The next wave of digital technological change and the cultural industries
In this proposal of a research agenda for cultural economics, I discuss the supply-side economics of the next wave of digital technological change. I begin by arguing that digitization and internet-enabled platforms, together with automated licensing of user-generated content, have substantially lowered the costs of individual-level cultural participation. I discuss how the dependence on advertising revenues may affect this dynamic and highlight some implications for the economics of copyright. Next, I discuss circumstances under which market data, which have become much less expensive to collect at more fine-grained levels, can trigger differentiation of cultural products. Finally, I speculate about the economic implications of artificial intelligence that complements, or perhaps substitutes for human creativity with regard to cultural participation, copyright and the industrial organization of culture.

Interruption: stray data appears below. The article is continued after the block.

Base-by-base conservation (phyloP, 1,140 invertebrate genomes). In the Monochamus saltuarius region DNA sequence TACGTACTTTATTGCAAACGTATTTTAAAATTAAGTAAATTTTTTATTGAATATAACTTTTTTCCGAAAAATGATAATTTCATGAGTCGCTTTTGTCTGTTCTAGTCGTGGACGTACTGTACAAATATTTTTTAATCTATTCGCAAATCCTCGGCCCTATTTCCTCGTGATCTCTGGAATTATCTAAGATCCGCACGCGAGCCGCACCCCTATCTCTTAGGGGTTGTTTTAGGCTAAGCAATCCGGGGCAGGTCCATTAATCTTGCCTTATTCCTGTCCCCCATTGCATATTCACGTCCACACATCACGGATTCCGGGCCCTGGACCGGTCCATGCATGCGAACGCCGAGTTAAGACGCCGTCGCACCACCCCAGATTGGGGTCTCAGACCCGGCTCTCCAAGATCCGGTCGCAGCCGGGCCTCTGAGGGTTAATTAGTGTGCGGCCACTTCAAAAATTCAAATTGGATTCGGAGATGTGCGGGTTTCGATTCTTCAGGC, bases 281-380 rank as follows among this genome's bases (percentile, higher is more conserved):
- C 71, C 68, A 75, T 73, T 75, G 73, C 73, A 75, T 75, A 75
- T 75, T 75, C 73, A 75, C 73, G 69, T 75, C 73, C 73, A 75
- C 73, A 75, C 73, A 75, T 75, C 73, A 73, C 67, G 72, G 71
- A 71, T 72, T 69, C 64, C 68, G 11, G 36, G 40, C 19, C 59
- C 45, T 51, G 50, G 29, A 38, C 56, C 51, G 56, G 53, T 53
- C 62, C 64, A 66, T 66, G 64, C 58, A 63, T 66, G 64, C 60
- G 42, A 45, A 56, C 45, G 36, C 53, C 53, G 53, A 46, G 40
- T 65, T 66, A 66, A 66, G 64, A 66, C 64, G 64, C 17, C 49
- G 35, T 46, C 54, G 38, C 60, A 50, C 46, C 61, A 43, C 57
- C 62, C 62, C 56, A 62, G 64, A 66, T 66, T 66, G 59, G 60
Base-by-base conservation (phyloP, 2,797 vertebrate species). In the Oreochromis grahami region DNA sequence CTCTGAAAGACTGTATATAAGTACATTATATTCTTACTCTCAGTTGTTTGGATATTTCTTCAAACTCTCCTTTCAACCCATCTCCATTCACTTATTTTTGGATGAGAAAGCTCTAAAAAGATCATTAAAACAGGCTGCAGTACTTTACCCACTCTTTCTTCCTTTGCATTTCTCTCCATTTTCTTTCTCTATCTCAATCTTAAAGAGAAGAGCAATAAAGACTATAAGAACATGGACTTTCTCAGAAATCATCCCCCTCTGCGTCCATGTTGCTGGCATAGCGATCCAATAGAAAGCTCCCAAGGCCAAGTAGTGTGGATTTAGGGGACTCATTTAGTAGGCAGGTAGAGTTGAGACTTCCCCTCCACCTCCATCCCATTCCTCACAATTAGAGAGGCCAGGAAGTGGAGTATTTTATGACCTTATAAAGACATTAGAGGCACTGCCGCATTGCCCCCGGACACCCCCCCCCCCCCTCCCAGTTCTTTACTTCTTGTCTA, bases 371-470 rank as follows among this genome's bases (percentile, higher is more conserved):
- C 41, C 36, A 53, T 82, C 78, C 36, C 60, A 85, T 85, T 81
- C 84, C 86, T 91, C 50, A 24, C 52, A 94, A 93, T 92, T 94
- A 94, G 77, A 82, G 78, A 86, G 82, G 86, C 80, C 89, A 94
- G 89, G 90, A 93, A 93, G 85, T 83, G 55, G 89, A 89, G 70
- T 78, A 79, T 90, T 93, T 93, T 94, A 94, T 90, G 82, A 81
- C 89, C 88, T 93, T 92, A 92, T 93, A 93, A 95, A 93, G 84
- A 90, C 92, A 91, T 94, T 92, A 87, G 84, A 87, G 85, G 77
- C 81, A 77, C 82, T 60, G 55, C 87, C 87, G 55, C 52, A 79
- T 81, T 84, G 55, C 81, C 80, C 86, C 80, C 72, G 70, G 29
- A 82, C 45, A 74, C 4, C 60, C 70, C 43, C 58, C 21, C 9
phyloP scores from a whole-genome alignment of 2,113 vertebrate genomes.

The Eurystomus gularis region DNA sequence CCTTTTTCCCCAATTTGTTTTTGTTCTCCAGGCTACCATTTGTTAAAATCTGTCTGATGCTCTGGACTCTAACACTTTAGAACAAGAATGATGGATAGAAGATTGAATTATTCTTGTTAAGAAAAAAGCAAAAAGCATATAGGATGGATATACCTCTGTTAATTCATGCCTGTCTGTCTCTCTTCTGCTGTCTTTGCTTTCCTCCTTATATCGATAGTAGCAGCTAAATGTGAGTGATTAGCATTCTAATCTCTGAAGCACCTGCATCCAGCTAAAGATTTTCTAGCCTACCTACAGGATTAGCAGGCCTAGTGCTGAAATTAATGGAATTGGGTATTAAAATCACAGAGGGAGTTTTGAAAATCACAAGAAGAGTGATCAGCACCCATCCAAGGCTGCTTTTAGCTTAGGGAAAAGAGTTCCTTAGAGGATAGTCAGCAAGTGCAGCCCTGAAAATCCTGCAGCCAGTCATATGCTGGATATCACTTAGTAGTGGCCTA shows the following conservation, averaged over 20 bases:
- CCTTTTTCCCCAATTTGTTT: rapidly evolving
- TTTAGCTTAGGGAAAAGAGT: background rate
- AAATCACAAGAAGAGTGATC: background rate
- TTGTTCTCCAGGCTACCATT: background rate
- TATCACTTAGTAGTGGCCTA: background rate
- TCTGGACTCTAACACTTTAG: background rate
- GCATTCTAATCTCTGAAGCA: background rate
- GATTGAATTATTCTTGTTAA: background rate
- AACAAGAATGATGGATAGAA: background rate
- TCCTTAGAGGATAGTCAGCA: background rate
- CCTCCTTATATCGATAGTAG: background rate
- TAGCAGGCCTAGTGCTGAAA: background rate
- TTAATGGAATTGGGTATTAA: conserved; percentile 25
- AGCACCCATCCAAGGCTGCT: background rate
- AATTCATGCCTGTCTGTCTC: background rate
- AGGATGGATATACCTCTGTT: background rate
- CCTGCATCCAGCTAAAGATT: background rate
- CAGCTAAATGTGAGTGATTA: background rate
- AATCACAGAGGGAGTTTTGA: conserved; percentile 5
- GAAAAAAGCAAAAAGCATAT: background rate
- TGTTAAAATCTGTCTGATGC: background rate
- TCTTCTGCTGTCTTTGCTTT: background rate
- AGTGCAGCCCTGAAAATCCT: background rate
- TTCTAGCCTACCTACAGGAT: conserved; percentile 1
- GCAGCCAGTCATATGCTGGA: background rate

KeywordsDigital cultural participation Big data Artificial intelligence Creative machines
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